I think if soundboard is perpendicular to floor, falling down weight is useless and it is actually a bad idea. It is more about arm counterbalance from shoulder to release thumb pressure. Some people overdo it, which is also not good and put too much stress over the fingers that must hold the heavy arm brute force. We also must be careful with restricting right arm that starts holding the guitar from slipping when too much left arm pressure is done.
In over thirty years of teaching, I’ve never mentioned arm weight as applied to the guitarist’s left hand. (Or, for that matter, the right hand.) And nothing I’ve read about it convinces me that I should. It’s a concept borrowed from piano pedagogy—for which it’s useful—and foisted onto an instrument for which it’s simply not apt.
If you’re holding the guitar correctly, the weight of your left arm pulls your hand away from the fingerboard, not into it. I understand that more perceptive teachers who advocate arm weight don’t mean it literally. Rather, it’s a metaphor to alert students to excessively gripping the neck. And by the way, many teachers who advocate arm weight do take it literally, even though it doesn’t work as they claim. (The objections raised by Luis begin to explain why.)
For teachers who view it as a useful metaphor, I would argue that there are better things to say to a student. For example, here’s a suggestion I’ve posted before:
Fret a note with your left hand finger (any finger, fret, or string will do) and repeatedly play the note with your right hand. As you continue playing the note, gradually let up the pressure with your left hand finger until the note begins to buzz. Stop letting up the pressure, but continue playing the note, with the buzzing. Now, as you continue playing, slowly increase your left hand pressure until the buzzing stops. Exactly at this point, stop increasing the pressure. You’ve now found exactly how much left hand pressure you need to get a clean note. Any extra pressure past the point where the buzzing stopped is excess pressure.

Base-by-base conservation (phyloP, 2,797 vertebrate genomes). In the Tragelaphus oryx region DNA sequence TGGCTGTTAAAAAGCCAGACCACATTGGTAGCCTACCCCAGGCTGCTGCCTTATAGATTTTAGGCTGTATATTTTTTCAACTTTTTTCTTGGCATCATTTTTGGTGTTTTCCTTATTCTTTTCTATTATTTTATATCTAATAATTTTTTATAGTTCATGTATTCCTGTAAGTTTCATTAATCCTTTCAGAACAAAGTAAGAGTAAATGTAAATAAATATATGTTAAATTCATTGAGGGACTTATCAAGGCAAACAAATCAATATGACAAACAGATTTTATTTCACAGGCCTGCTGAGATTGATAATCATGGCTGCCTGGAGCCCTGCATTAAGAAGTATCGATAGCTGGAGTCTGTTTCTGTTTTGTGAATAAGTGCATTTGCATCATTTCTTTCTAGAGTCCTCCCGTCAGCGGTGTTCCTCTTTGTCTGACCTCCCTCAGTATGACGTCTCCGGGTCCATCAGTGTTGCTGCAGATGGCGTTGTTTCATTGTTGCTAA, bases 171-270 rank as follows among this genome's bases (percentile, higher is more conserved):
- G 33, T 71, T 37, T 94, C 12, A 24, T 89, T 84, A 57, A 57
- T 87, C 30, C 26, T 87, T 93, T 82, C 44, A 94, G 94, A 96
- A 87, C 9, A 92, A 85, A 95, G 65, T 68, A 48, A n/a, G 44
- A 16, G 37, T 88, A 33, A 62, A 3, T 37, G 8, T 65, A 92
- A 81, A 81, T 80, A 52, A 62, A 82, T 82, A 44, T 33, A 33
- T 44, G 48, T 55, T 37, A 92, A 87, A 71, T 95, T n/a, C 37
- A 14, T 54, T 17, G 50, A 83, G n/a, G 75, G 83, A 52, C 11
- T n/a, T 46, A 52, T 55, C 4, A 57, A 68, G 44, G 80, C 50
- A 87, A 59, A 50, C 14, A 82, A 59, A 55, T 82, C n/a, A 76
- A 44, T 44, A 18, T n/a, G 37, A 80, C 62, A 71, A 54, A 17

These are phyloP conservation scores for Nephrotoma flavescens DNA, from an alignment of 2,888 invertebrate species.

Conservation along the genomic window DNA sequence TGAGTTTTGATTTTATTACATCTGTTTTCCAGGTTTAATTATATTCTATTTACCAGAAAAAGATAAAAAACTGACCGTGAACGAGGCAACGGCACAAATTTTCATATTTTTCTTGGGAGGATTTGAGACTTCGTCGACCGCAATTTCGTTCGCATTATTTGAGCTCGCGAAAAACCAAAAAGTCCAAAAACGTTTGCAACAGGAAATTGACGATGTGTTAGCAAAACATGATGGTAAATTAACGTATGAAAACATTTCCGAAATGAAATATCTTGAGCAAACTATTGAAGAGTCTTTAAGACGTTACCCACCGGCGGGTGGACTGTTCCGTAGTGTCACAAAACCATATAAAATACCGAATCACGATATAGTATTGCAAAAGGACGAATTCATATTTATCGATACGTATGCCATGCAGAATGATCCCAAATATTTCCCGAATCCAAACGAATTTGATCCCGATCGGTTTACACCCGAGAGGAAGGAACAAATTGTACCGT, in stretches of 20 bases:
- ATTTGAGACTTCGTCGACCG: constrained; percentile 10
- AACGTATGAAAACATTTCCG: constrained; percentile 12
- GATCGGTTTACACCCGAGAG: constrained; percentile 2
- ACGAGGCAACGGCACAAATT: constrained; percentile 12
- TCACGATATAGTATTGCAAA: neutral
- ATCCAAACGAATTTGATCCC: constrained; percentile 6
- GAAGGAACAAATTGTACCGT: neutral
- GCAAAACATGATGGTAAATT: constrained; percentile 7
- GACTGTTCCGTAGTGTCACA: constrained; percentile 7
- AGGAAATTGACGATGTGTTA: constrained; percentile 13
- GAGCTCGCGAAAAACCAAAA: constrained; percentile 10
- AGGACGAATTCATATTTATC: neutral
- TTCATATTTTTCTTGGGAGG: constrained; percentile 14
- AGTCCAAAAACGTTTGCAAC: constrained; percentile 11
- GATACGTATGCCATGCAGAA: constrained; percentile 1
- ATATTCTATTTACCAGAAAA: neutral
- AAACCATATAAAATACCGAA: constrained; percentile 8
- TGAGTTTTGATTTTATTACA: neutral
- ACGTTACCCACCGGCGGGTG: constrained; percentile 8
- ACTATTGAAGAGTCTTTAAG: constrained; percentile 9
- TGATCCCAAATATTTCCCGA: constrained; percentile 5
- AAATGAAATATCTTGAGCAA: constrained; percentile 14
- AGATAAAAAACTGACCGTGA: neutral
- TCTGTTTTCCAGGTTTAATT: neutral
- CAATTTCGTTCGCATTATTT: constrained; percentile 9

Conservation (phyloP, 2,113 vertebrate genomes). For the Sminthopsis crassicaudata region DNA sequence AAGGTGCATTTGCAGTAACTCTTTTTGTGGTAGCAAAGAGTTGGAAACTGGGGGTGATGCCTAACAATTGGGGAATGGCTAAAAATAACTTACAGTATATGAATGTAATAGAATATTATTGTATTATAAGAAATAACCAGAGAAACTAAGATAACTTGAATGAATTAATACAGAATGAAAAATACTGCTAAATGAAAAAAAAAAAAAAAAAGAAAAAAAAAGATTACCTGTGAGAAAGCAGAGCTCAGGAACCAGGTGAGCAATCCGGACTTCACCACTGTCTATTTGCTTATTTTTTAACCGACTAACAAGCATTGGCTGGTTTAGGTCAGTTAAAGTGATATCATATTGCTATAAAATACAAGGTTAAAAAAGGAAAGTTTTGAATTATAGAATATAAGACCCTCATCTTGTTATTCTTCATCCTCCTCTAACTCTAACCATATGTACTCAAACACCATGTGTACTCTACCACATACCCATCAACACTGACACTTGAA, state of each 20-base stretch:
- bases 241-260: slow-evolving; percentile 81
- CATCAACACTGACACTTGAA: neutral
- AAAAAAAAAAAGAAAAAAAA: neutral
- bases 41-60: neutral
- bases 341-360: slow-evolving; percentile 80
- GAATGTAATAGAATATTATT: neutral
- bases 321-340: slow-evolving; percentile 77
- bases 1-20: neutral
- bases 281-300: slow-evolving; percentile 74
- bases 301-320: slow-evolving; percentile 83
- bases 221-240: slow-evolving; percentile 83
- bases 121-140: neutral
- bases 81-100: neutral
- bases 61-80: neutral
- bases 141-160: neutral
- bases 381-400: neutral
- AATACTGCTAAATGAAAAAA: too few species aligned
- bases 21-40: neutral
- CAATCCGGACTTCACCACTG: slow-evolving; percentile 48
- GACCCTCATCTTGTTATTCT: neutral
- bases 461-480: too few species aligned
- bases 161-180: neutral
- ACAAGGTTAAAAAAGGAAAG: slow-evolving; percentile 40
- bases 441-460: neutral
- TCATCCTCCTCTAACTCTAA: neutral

Notice how this exercise is perfectly tailored to whoever is doing it, regardless of physical differences between players. This exercise even tailors itself to different guitars or strings. Any person playing any guitar on any kind of strings will automatically get an accurate feel for how much pressure to use when fretting a note.
What I like about this exercise is that, for it to work, you don’t have to be sensitive to excess tension. And that’s the crux of the matter. To be useful, an excercise like this must alert you to excess tension even if you’re oblivious to it. In the exercise I’ve just described, the buzzing—something so obvious that anyone will notice it—instantly alerts you to insufficient pressure. And at the instant the buzzing ceases as you increase pressure, no additional pressure is needed. Even a player oblivious to excess tension can understand the folly of pressing harder after the buzzing stops.
(I make no claim that I invented this idea.)
To me, this little exercise is far more useful for alerting students to excess tension. Someone who’s taught this (or something like it) doesn’t need to hear anything about arm weight. Indeed, the arm weight idea is a roundabout way of sensitizing students to excess tension. Why bother with roundabout when something more immediately direct is at hand?
South Euclid, OH